To mitigate the impact of the crisis, markets must be made more stable and debt and commodity prices must be stabilised. This is critical to immediately restore the availability of food for all people and all countries with equitable and adequate supplies at accessible prices.
An effective solution to the food crisis cannot be found without reintegrating food production in Ukraine, as well as food and fertilisers produced in Russia into global markets. Other initiatives include continuing to release strategic food and energy stockpiles into markets, controlling hoarding and other speculative behaviour, avoiding unnecessary trade restrictions and committing to increased efficiency in the use of energy and fertilisers in developed countries, said the report.
To increase the capacity of people and countries to cope, social protection systems and safety nets must be widened and fiscal space must be increased, it added.
Social protection measures and fiscal space are, in fact, linked. Countries need support from the financial institutions to increase their fiscal space to, in turn, increase social protection spending, including cash transfers to the most vulnerable. The international community needs to help countries protect their poor and vulnerable, it said.
There is no answer to the cost-of-living crisis without an answer to the crisis of finance in developing countries, the report added.
Existing international financing mechanisms to support strong national fiscal responses need to be fully funded and operationalised quickly. Multilateral development banks must be capitalised and apply more flexible lending ratios.
The global debt architecture is not ready to face the current crisis, which arrives during a moment of record-high debt levels and rising interest rates. Current tighter monetary conditions increase the risk of a systemic debt crisis, said the report.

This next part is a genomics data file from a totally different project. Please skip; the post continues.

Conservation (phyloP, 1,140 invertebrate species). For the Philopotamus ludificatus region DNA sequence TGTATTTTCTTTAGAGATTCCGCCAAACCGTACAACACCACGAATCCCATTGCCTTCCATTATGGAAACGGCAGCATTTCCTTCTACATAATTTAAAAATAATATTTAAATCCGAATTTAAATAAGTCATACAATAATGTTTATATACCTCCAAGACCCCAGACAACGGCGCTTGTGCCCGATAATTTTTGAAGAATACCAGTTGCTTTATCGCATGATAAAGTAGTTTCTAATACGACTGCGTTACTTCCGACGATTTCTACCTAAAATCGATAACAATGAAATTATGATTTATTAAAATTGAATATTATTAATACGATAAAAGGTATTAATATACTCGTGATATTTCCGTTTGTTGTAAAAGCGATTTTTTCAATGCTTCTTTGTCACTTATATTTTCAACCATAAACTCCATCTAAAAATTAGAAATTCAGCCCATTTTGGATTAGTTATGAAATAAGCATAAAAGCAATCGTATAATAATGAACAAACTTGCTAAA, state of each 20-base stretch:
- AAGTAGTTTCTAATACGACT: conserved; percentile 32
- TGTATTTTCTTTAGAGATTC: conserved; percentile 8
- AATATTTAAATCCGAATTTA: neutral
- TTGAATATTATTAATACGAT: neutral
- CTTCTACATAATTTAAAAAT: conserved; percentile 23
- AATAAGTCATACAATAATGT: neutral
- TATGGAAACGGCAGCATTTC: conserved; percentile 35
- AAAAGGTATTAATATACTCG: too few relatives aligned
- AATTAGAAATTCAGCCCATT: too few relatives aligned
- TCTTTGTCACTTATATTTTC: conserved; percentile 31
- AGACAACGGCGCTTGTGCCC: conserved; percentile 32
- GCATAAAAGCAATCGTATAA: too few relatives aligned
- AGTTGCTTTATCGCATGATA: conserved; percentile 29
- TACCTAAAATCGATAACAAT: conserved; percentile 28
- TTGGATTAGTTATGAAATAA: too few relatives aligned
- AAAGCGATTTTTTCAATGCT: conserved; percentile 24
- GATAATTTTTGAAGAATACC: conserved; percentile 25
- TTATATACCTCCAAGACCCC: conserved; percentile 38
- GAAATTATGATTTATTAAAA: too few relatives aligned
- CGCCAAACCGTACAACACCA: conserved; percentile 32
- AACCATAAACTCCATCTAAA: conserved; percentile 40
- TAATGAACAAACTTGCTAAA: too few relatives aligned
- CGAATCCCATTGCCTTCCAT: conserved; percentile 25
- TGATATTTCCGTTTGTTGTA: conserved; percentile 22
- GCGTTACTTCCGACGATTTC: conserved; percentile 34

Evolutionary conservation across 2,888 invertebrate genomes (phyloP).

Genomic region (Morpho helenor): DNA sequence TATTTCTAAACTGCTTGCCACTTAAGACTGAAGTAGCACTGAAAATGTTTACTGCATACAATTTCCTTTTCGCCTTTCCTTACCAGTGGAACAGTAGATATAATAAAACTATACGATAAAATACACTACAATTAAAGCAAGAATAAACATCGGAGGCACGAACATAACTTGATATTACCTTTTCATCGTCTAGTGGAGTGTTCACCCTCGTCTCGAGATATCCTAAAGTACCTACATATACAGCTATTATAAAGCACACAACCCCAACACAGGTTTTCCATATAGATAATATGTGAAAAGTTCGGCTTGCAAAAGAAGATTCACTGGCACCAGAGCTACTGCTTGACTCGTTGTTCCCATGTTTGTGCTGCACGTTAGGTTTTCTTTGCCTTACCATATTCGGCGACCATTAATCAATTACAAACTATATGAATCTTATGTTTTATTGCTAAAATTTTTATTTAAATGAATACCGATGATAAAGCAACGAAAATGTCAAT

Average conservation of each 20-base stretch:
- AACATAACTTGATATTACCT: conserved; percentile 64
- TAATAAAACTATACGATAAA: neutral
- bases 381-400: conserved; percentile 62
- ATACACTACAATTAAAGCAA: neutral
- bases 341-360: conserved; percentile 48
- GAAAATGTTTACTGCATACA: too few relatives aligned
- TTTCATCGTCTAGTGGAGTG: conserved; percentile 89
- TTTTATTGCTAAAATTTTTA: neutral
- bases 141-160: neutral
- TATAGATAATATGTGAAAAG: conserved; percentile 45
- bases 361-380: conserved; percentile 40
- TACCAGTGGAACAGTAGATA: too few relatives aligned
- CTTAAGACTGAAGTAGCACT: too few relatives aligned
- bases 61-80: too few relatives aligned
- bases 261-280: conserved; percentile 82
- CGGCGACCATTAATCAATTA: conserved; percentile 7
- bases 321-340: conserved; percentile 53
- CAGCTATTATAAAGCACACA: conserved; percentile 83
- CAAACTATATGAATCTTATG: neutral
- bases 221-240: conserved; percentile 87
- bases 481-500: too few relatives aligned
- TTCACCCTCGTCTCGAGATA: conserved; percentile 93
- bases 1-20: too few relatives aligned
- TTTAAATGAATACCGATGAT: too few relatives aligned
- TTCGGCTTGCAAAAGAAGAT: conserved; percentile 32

The Group of 20’s Debt Service Suspension Initiative should be renewed, and maturities should be pushed back by two to five years. The Common Framework for Debt Treatment needs to be improved. A systematic approach to multilateral debt restructuring and relief, which includes vulnerable middle-income countries, must also be pursued to ensure long-term solutions to current challenges, it said.
UN Secretary-General Antonio Guterres called for immediate action.
“The message of today’s report is clear and insistent: we must act now to save lives and livelihoods over the next months and years. It will take global action to fix this global crisis. We need to start today.”
UN Conference on Trade and Development Secretary-General Rebeca Grynspan, a member of the Steering Committee of the Global Crisis Response Group, who launched the report together with Guterres, also stressed the urgency of the matter.
“We are in a race against time. This is why we are calling for action, action, and action. Dealing with the consequences of inaction — let me assure you — will be much more costly for all than acting now,” she said.